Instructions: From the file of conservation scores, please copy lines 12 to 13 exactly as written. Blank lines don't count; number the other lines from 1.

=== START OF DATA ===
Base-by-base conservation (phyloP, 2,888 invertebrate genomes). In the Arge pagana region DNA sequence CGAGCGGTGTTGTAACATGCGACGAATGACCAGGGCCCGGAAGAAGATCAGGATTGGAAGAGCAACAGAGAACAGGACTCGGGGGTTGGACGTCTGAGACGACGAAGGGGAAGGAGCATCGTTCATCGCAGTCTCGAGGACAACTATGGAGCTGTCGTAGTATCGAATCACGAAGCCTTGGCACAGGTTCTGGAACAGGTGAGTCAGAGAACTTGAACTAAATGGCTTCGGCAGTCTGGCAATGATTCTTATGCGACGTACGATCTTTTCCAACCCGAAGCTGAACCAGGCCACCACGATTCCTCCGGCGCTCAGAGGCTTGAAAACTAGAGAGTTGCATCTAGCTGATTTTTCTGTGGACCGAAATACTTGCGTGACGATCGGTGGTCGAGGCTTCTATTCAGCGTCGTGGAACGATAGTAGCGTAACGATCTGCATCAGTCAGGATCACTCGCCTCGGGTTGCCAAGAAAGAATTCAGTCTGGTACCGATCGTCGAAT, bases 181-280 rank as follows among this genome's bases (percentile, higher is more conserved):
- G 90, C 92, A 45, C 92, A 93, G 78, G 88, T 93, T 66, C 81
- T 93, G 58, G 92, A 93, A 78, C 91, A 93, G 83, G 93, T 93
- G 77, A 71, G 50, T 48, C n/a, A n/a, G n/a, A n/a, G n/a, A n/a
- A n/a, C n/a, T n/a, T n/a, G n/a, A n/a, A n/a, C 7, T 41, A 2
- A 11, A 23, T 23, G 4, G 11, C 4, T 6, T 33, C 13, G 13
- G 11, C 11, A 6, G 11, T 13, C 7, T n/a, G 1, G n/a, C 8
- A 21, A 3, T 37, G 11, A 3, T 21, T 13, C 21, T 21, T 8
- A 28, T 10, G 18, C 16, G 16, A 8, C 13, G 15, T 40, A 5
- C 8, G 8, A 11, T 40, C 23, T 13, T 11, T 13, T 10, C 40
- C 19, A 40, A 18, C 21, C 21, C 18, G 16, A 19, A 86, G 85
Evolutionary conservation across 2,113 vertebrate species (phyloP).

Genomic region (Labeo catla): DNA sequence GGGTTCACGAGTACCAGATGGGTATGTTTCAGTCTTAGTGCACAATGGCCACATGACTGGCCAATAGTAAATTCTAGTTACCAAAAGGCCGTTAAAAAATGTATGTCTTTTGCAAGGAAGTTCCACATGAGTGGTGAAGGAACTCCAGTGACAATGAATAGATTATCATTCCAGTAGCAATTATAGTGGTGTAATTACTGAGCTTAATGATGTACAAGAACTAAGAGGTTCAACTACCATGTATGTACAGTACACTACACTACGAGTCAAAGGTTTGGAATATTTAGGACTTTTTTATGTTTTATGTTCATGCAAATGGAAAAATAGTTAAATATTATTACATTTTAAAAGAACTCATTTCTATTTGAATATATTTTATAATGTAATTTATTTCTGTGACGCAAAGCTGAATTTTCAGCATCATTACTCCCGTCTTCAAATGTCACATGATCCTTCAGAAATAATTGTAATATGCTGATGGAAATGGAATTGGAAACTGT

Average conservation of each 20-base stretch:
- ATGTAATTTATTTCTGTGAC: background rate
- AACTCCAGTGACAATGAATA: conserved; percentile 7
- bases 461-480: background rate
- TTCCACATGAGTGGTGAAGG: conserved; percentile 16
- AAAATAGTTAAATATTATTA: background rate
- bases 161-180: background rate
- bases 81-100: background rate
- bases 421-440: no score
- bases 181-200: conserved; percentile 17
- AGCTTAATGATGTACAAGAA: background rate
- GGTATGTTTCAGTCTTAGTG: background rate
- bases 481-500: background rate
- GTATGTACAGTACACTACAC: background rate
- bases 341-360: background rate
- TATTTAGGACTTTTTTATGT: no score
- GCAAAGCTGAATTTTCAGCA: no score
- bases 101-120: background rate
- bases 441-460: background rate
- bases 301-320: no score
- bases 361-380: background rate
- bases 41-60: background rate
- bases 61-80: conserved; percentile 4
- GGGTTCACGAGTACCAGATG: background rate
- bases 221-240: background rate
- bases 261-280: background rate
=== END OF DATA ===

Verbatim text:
Evolutionary conservation across 2,113 vertebrate species (phyloP).

Genomic region (Labeo catla): DNA sequence GGGTTCACGAGTACCAGATGGGTATGTTTCAGTCTTAGTGCACAATGGCCACATGACTGGCCAATAGTAAATTCTAGTTACCAAAAGGCCGTTAAAAAATGTATGTCTTTTGCAAGGAAGTTCCACATGAGTGGTGAAGGAACTCCAGTGACAATGAATAGATTATCATTCCAGTAGCAATTATAGTGGTGTAATTACTGAGCTTAATGATGTACAAGAACTAAGAGGTTCAACTACCATGTATGTACAGTACACTACACTACGAGTCAAAGGTTTGGAATATTTAGGACTTTTTTATGTTTTATGTTCATGCAAATGGAAAAATAGTTAAATATTATTACATTTTAAAAGAACTCATTTCTATTTGAATATATTTTATAATGTAATTTATTTCTGTGACGCAAAGCTGAATTTTCAGCATCATTACTCCCGTCTTCAAATGTCACATGATCCTTCAGAAATAATTGTAATATGCTGATGGAAATGGAATTGGAAACTGT